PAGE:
US Detainee Transfers: What Responsibilities Does the US Have When Presented with the Risk of Torture in Afghan Prisons?

As recently reported by Mike Yang Zhang,[1] a United Nations report released on January 20, 2013 revealed “systematic torture” in many Afghan-controlled detention facilities.[2] Shortly after the U.N. report was released, a delegation was assigned by President Karzai to investigate the allegations of torture.[3] After a two-week investigation, the government panel “acknowledged widespread torture of detainees.”[4] The U.N. report proposed recommendations for eliminating these instances of torture, not only to the government of Afghanistan, but also to “Troop Contributing Countries.”[5] <Read More>


Afghanistan and the United States Struggle over Releases of Detainees

After control of much of the Bagram detention center was handed over to Afghanistan in 2012, President Karzai “ordered authorities to review the cases of more than 3,000 prisoners” held at Bagram.[1]  In the course of 2012, “570 detainees have been released after acquittal in Afghan courts.”[2]  Nearly 1,000 prisoners have been released in 2012 overall, including prisoners whose cases never reached the Afghan courts.[3] This post analyzes the factors underlying these releases, and reports on the latest developments in <Read More>


When Are Afghan Detainees Captured After March 9, 2012 Being Transferred? Part II

Part II- The U.S. Point of View and Multiple Interpretations of the MoU

In Part I, I discussed the signing of the MoU and the response of Afghan officials to the issue of detainees captured after March 9, 2012. Now, let us turn to the position of U.S. and allied officials.  The fact is that the U.S. continues to “process a steady stream of prisoners caught in night raids,”[1] and the U.S. <Read More>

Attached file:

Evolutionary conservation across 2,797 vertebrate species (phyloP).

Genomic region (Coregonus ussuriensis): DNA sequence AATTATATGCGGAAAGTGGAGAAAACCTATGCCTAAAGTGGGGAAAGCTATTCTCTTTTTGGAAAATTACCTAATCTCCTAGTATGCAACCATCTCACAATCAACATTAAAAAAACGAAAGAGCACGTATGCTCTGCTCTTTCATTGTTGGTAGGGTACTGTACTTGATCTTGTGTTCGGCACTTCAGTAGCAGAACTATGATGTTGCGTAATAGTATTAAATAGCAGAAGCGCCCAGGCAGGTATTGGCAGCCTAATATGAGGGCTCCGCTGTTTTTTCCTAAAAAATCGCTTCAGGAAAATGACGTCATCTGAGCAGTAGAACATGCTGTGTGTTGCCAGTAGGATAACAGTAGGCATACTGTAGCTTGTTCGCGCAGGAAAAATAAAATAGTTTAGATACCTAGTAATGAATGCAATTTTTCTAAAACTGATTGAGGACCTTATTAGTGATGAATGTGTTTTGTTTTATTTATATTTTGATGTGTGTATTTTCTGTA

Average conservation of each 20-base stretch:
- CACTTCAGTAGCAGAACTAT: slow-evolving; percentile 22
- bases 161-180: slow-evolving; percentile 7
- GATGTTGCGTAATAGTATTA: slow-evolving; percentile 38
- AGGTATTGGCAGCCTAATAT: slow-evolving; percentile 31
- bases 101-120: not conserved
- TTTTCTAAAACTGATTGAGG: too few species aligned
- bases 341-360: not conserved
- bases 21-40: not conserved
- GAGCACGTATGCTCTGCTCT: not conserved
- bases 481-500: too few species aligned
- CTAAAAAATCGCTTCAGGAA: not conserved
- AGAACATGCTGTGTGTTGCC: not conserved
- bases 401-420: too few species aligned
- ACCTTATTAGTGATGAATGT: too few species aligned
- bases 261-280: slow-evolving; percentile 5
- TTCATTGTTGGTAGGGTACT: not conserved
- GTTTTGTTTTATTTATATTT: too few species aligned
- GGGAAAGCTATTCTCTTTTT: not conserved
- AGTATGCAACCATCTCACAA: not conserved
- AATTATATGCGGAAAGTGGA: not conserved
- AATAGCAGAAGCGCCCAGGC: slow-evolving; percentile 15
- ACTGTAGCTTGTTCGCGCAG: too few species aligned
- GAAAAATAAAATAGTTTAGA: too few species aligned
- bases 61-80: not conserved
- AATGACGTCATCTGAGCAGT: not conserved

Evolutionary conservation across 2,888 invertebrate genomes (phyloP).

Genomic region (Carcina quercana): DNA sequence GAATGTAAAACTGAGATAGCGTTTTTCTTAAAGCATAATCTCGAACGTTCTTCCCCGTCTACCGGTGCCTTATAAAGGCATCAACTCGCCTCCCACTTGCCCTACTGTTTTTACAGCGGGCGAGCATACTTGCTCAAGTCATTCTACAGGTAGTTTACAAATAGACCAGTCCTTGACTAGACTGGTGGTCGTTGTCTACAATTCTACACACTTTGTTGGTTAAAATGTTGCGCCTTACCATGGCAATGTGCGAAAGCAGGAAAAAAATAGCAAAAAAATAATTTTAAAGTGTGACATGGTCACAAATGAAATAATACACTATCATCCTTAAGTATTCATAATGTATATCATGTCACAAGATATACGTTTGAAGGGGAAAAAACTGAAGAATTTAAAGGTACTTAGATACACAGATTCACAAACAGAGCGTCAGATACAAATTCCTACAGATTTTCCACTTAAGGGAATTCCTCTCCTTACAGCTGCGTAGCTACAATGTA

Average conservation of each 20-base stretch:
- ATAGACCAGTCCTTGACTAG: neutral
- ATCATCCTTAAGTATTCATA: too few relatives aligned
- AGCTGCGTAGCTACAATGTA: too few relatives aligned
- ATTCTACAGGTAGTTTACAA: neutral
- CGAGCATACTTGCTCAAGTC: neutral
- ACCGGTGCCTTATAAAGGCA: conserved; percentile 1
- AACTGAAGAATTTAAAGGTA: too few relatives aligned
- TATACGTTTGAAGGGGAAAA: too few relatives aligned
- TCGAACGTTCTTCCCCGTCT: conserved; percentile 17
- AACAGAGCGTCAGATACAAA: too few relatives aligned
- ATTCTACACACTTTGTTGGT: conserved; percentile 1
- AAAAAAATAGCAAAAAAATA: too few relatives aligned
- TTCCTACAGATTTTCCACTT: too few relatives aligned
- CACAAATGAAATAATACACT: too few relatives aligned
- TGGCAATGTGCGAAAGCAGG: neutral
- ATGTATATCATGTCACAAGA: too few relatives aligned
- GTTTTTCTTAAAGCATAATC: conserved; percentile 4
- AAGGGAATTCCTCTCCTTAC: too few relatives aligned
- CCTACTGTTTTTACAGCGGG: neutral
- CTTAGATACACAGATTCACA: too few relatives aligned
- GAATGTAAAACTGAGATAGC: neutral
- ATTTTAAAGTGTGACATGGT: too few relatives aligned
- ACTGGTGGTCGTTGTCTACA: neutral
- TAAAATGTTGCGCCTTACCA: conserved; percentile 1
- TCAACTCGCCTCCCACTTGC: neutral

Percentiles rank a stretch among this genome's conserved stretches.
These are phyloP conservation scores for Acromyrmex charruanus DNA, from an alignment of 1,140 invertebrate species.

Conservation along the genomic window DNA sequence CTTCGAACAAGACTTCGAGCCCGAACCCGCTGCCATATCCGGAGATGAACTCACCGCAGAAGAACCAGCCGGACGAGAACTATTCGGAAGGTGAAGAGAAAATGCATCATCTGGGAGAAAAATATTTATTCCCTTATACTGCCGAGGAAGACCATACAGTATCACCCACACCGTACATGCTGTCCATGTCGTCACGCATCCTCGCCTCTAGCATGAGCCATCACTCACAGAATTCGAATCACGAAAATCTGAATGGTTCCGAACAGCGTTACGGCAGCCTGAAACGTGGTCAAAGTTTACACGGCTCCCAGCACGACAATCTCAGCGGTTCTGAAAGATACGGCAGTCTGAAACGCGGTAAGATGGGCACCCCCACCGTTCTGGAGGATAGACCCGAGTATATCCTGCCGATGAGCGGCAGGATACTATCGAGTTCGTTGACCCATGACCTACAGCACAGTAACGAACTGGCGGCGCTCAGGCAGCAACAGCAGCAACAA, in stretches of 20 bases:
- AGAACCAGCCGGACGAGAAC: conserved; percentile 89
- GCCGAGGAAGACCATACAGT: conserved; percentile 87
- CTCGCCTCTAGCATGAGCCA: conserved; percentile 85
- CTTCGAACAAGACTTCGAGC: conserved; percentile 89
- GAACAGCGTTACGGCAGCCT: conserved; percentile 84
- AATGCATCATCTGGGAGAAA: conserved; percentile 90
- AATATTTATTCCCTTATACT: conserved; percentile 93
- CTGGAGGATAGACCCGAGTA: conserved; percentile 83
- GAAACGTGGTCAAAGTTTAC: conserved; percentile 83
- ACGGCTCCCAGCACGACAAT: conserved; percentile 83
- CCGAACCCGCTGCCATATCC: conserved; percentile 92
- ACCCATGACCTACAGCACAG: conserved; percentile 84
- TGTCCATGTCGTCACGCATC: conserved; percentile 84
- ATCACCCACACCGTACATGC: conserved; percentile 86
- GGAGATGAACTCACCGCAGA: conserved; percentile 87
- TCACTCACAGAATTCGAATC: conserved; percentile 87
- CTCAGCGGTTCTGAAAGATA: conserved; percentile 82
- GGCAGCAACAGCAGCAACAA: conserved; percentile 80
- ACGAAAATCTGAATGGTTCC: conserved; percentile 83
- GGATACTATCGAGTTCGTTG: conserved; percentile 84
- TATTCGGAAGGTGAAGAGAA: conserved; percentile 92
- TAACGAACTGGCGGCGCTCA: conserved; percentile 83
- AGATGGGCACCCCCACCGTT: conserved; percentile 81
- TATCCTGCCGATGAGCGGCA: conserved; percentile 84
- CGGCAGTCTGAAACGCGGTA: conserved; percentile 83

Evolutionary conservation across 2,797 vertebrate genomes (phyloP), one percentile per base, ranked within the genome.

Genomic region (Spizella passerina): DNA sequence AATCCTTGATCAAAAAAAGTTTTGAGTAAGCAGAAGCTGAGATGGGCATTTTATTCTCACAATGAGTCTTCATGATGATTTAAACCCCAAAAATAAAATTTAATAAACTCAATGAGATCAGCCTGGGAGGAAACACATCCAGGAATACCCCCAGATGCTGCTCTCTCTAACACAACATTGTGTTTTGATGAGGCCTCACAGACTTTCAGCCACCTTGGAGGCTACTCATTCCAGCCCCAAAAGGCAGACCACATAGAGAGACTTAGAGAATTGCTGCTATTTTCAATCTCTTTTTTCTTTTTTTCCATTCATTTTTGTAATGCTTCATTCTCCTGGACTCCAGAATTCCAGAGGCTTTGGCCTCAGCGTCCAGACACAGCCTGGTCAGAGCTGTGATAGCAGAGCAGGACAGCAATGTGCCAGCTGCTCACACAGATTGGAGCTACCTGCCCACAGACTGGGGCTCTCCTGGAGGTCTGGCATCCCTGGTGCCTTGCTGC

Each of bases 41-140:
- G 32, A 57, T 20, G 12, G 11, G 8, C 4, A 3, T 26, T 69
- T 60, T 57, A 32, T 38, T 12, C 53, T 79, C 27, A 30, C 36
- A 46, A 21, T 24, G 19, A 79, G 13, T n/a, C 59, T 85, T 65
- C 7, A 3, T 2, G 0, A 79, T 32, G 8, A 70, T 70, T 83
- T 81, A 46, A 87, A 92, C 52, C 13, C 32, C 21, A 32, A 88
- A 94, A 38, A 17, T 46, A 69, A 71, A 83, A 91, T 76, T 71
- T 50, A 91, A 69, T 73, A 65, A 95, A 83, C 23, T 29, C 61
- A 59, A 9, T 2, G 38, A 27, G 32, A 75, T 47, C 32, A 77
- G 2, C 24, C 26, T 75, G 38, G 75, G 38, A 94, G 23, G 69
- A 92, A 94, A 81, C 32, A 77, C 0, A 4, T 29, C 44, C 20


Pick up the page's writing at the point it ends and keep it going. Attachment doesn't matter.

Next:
When Are Afghan Detainees Captured After March 9, 2012 Being Transferred? Part I

When Are Afghan Detainees Captured After March 9, 2012 Being Transferred?

This two-part report will focus on Afghan detainees who have been captured and held in U.S. custody after the signing of the Memorandum of Understanding, and have yet to be transferred to Afghan control. Part I will provide some contextual information, as well as the various views of Afghan officials. Part II will focus on U.S. and allied <Read More>


U.S. Refuses to Transfer Some Detainees in Handover to Afghanistan

U.S. Refuses to Transfer Some Detainees in Handover to Afghanistan

 Part I:

The U.S. Demands That the Afghan Government Establish a Regime of Administrative Detention

The September 9, 2012 transfer of the Detention Facility in Parwan (DFIP) from U.S. to Afghan control was marked by controversy. In part one, this post will consider American insistence that Afghanistan implement a regime of administrative detention to alleviate the danger of the potential release of high value detainees. Part two will address Afghanistan’s <Read More>